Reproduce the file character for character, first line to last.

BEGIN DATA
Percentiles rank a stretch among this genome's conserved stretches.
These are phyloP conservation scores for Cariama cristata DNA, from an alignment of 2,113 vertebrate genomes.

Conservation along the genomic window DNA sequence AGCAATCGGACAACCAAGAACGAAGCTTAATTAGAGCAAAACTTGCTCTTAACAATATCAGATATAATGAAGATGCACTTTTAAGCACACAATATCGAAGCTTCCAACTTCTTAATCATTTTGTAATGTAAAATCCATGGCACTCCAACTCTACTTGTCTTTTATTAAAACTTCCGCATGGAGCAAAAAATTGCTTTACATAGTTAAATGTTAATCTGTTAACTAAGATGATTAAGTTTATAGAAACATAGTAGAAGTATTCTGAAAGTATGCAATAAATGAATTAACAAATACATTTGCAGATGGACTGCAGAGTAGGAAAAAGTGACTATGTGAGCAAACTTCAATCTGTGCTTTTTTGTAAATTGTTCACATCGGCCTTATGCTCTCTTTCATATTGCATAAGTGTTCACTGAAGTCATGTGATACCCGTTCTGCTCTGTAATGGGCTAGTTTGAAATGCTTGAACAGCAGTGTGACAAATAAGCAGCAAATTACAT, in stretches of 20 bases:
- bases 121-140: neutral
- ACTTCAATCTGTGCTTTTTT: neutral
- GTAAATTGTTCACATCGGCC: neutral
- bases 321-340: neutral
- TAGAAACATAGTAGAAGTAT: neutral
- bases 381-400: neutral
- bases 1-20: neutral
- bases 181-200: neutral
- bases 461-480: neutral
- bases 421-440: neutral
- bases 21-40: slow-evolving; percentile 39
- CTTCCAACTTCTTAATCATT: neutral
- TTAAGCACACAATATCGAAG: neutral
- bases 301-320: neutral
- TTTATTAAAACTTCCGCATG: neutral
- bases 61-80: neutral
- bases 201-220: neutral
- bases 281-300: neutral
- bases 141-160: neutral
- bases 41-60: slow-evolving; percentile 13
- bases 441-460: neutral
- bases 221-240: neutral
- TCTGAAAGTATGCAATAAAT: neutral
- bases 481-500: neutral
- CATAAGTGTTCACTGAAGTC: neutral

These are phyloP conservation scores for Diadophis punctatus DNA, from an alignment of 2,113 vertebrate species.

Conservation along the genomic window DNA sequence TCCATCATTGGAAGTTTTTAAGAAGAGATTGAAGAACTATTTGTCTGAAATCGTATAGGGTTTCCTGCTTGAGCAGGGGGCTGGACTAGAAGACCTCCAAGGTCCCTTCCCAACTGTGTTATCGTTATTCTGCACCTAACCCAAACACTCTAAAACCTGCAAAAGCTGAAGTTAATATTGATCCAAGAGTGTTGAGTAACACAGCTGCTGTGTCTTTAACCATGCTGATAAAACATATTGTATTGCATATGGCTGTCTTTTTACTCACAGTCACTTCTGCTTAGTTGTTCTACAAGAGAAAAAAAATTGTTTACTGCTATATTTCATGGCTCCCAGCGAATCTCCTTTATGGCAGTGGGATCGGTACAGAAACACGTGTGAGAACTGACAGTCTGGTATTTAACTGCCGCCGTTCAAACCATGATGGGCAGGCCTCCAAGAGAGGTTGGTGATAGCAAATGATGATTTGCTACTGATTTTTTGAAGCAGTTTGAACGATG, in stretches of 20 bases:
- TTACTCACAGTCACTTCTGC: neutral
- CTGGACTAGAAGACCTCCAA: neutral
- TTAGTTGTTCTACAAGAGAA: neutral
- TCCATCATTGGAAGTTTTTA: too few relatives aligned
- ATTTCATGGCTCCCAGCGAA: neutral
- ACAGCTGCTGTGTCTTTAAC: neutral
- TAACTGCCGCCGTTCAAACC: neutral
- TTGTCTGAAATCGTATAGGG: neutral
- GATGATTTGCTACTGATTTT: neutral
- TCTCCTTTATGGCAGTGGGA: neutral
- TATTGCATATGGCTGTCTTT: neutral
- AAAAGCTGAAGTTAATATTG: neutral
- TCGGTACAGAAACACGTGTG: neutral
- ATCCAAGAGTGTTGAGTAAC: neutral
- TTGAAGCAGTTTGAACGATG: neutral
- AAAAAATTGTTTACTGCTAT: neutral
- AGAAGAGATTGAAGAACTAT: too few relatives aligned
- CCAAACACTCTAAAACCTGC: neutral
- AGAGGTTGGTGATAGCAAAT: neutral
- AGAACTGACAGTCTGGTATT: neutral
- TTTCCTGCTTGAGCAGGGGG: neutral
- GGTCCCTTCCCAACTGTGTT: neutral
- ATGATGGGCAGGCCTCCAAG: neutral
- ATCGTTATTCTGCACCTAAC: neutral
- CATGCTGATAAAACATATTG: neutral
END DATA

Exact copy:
Percentiles rank a stretch among this genome's conserved stretches.
These are phyloP conservation scores for Cariama cristata DNA, from an alignment of 2,113 vertebrate genomes.

Conservation along the genomic window DNA sequence AGCAATCGGACAACCAAGAACGAAGCTTAATTAGAGCAAAACTTGCTCTTAACAATATCAGATATAATGAAGATGCACTTTTAAGCACACAATATCGAAGCTTCCAACTTCTTAATCATTTTGTAATGTAAAATCCATGGCACTCCAACTCTACTTGTCTTTTATTAAAACTTCCGCATGGAGCAAAAAATTGCTTTACATAGTTAAATGTTAATCTGTTAACTAAGATGATTAAGTTTATAGAAACATAGTAGAAGTATTCTGAAAGTATGCAATAAATGAATTAACAAATACATTTGCAGATGGACTGCAGAGTAGGAAAAAGTGACTATGTGAGCAAACTTCAATCTGTGCTTTTTTGTAAATTGTTCACATCGGCCTTATGCTCTCTTTCATATTGCATAAGTGTTCACTGAAGTCATGTGATACCCGTTCTGCTCTGTAATGGGCTAGTTTGAAATGCTTGAACAGCAGTGTGACAAATAAGCAGCAAATTACAT, in stretches of 20 bases:
- bases 121-140: neutral
- ACTTCAATCTGTGCTTTTTT: neutral
- GTAAATTGTTCACATCGGCC: neutral
- bases 321-340: neutral
- TAGAAACATAGTAGAAGTAT: neutral
- bases 381-400: neutral
- bases 1-20: neutral
- bases 181-200: neutral
- bases 461-480: neutral
- bases 421-440: neutral
- bases 21-40: slow-evolving; percentile 39
- CTTCCAACTTCTTAATCATT: neutral
- TTAAGCACACAATATCGAAG: neutral
- bases 301-320: neutral
- TTTATTAAAACTTCCGCATG: neutral
- bases 61-80: neutral
- bases 201-220: neutral
- bases 281-300: neutral
- bases 141-160: neutral
- bases 41-60: slow-evolving; percentile 13
- bases 441-460: neutral
- bases 221-240: neutral
- TCTGAAAGTATGCAATAAAT: neutral
- bases 481-500: neutral
- CATAAGTGTTCACTGAAGTC: neutral

These are phyloP conservation scores for Diadophis punctatus DNA, from an alignment of 2,113 vertebrate species.

Conservation along the genomic window DNA sequence TCCATCATTGGAAGTTTTTAAGAAGAGATTGAAGAACTATTTGTCTGAAATCGTATAGGGTTTCCTGCTTGAGCAGGGGGCTGGACTAGAAGACCTCCAAGGTCCCTTCCCAACTGTGTTATCGTTATTCTGCACCTAACCCAAACACTCTAAAACCTGCAAAAGCTGAAGTTAATATTGATCCAAGAGTGTTGAGTAACACAGCTGCTGTGTCTTTAACCATGCTGATAAAACATATTGTATTGCATATGGCTGTCTTTTTACTCACAGTCACTTCTGCTTAGTTGTTCTACAAGAGAAAAAAAATTGTTTACTGCTATATTTCATGGCTCCCAGCGAATCTCCTTTATGGCAGTGGGATCGGTACAGAAACACGTGTGAGAACTGACAGTCTGGTATTTAACTGCCGCCGTTCAAACCATGATGGGCAGGCCTCCAAGAGAGGTTGGTGATAGCAAATGATGATTTGCTACTGATTTTTTGAAGCAGTTTGAACGATG, in stretches of 20 bases:
- TTACTCACAGTCACTTCTGC: neutral
- CTGGACTAGAAGACCTCCAA: neutral
- TTAGTTGTTCTACAAGAGAA: neutral
- TCCATCATTGGAAGTTTTTA: too few relatives aligned
- ATTTCATGGCTCCCAGCGAA: neutral
- ACAGCTGCTGTGTCTTTAAC: neutral
- TAACTGCCGCCGTTCAAACC: neutral
- TTGTCTGAAATCGTATAGGG: neutral
- GATGATTTGCTACTGATTTT: neutral
- TCTCCTTTATGGCAGTGGGA: neutral
- TATTGCATATGGCTGTCTTT: neutral
- AAAAGCTGAAGTTAATATTG: neutral
- TCGGTACAGAAACACGTGTG: neutral
- ATCCAAGAGTGTTGAGTAAC: neutral
- TTGAAGCAGTTTGAACGATG: neutral
- AAAAAATTGTTTACTGCTAT: neutral
- AGAAGAGATTGAAGAACTAT: too few relatives aligned
- CCAAACACTCTAAAACCTGC: neutral
- AGAGGTTGGTGATAGCAAAT: neutral
- AGAACTGACAGTCTGGTATT: neutral
- TTTCCTGCTTGAGCAGGGGG: neutral
- GGTCCCTTCCCAACTGTGTT: neutral
- ATGATGGGCAGGCCTCCAAG: neutral
- ATCGTTATTCTGCACCTAAC: neutral
- CATGCTGATAAAACATATTG: neutral